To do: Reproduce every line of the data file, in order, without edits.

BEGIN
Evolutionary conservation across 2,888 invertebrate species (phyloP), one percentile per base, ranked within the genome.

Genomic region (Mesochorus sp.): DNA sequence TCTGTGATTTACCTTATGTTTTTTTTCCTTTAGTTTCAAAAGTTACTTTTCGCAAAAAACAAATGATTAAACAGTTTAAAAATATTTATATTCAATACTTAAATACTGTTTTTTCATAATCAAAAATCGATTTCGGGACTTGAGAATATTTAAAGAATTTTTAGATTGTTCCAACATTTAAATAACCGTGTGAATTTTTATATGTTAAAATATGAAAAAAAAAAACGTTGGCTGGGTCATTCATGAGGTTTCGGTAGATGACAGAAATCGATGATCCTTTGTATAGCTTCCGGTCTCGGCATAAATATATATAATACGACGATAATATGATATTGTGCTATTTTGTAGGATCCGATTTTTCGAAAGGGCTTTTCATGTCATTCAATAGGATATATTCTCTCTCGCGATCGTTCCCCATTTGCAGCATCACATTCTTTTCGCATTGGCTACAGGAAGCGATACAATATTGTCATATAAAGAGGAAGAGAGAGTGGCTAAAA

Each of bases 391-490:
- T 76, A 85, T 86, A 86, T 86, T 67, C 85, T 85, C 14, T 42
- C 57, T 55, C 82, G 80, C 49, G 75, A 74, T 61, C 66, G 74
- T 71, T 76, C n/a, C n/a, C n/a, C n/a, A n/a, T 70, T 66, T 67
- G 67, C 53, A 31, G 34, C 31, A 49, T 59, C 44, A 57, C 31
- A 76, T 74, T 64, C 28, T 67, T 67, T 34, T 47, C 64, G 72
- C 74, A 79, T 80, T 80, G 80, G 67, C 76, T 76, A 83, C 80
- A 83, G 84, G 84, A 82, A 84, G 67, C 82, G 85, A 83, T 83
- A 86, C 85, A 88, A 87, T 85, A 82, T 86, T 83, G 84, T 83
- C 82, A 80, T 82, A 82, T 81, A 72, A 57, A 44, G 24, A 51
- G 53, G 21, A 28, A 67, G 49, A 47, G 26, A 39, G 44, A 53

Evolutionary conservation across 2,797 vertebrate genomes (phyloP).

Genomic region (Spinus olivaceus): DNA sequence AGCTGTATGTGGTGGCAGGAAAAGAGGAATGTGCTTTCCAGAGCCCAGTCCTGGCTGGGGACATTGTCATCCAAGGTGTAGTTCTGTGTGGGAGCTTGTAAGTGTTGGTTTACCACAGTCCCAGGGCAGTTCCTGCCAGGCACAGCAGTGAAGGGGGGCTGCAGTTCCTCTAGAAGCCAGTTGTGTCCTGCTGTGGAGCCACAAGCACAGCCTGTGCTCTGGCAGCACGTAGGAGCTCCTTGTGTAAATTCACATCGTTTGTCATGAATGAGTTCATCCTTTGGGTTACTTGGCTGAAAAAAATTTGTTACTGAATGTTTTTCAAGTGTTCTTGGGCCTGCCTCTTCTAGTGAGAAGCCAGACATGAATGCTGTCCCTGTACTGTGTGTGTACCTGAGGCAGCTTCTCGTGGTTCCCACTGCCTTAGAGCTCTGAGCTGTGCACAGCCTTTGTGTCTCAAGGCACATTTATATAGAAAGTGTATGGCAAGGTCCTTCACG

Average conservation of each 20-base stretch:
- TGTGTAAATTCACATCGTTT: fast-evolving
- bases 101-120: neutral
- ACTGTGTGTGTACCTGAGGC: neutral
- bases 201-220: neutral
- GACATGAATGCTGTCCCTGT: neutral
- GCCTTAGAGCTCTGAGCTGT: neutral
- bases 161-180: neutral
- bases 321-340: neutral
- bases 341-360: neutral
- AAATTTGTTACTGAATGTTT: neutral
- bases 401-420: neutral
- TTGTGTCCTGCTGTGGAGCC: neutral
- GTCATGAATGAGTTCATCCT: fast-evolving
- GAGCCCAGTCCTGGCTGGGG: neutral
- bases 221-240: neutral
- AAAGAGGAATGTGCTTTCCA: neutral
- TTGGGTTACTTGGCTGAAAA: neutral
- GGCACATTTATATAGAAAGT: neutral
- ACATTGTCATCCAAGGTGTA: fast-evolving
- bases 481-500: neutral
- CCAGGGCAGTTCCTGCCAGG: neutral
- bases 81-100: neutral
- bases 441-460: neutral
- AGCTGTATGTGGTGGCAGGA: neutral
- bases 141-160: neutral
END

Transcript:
Evolutionary conservation across 2,888 invertebrate species (phyloP), one percentile per base, ranked within the genome.

Genomic region (Mesochorus sp.): DNA sequence TCTGTGATTTACCTTATGTTTTTTTTCCTTTAGTTTCAAAAGTTACTTTTCGCAAAAAACAAATGATTAAACAGTTTAAAAATATTTATATTCAATACTTAAATACTGTTTTTTCATAATCAAAAATCGATTTCGGGACTTGAGAATATTTAAAGAATTTTTAGATTGTTCCAACATTTAAATAACCGTGTGAATTTTTATATGTTAAAATATGAAAAAAAAAAACGTTGGCTGGGTCATTCATGAGGTTTCGGTAGATGACAGAAATCGATGATCCTTTGTATAGCTTCCGGTCTCGGCATAAATATATATAATACGACGATAATATGATATTGTGCTATTTTGTAGGATCCGATTTTTCGAAAGGGCTTTTCATGTCATTCAATAGGATATATTCTCTCTCGCGATCGTTCCCCATTTGCAGCATCACATTCTTTTCGCATTGGCTACAGGAAGCGATACAATATTGTCATATAAAGAGGAAGAGAGAGTGGCTAAAA

Each of bases 391-490:
- T 76, A 85, T 86, A 86, T 86, T 67, C 85, T 85, C 14, T 42
- C 57, T 55, C 82, G 80, C 49, G 75, A 74, T 61, C 66, G 74
- T 71, T 76, C n/a, C n/a, C n/a, C n/a, A n/a, T 70, T 66, T 67
- G 67, C 53, A 31, G 34, C 31, A 49, T 59, C 44, A 57, C 31
- A 76, T 74, T 64, C 28, T 67, T 67, T 34, T 47, C 64, G 72
- C 74, A 79, T 80, T 80, G 80, G 67, C 76, T 76, A 83, C 80
- A 83, G 84, G 84, A 82, A 84, G 67, C 82, G 85, A 83, T 83
- A 86, C 85, A 88, A 87, T 85, A 82, T 86, T 83, G 84, T 83
- C 82, A 80, T 82, A 82, T 81, A 72, A 57, A 44, G 24, A 51
- G 53, G 21, A 28, A 67, G 49, A 47, G 26, A 39, G 44, A 53

Evolutionary conservation across 2,797 vertebrate genomes (phyloP).

Genomic region (Spinus olivaceus): DNA sequence AGCTGTATGTGGTGGCAGGAAAAGAGGAATGTGCTTTCCAGAGCCCAGTCCTGGCTGGGGACATTGTCATCCAAGGTGTAGTTCTGTGTGGGAGCTTGTAAGTGTTGGTTTACCACAGTCCCAGGGCAGTTCCTGCCAGGCACAGCAGTGAAGGGGGGCTGCAGTTCCTCTAGAAGCCAGTTGTGTCCTGCTGTGGAGCCACAAGCACAGCCTGTGCTCTGGCAGCACGTAGGAGCTCCTTGTGTAAATTCACATCGTTTGTCATGAATGAGTTCATCCTTTGGGTTACTTGGCTGAAAAAAATTTGTTACTGAATGTTTTTCAAGTGTTCTTGGGCCTGCCTCTTCTAGTGAGAAGCCAGACATGAATGCTGTCCCTGTACTGTGTGTGTACCTGAGGCAGCTTCTCGTGGTTCCCACTGCCTTAGAGCTCTGAGCTGTGCACAGCCTTTGTGTCTCAAGGCACATTTATATAGAAAGTGTATGGCAAGGTCCTTCACG

Average conservation of each 20-base stretch:
- TGTGTAAATTCACATCGTTT: fast-evolving
- bases 101-120: neutral
- ACTGTGTGTGTACCTGAGGC: neutral
- bases 201-220: neutral
- GACATGAATGCTGTCCCTGT: neutral
- GCCTTAGAGCTCTGAGCTGT: neutral
- bases 161-180: neutral
- bases 321-340: neutral
- bases 341-360: neutral
- AAATTTGTTACTGAATGTTT: neutral
- bases 401-420: neutral
- TTGTGTCCTGCTGTGGAGCC: neutral
- GTCATGAATGAGTTCATCCT: fast-evolving
- GAGCCCAGTCCTGGCTGGGG: neutral
- bases 221-240: neutral
- AAAGAGGAATGTGCTTTCCA: neutral
- TTGGGTTACTTGGCTGAAAA: neutral
- GGCACATTTATATAGAAAGT: neutral
- ACATTGTCATCCAAGGTGTA: fast-evolving
- bases 481-500: neutral
- CCAGGGCAGTTCCTGCCAGG: neutral
- bases 81-100: neutral
- bases 441-460: neutral
- AGCTGTATGTGGTGGCAGGA: neutral
- bases 141-160: neutral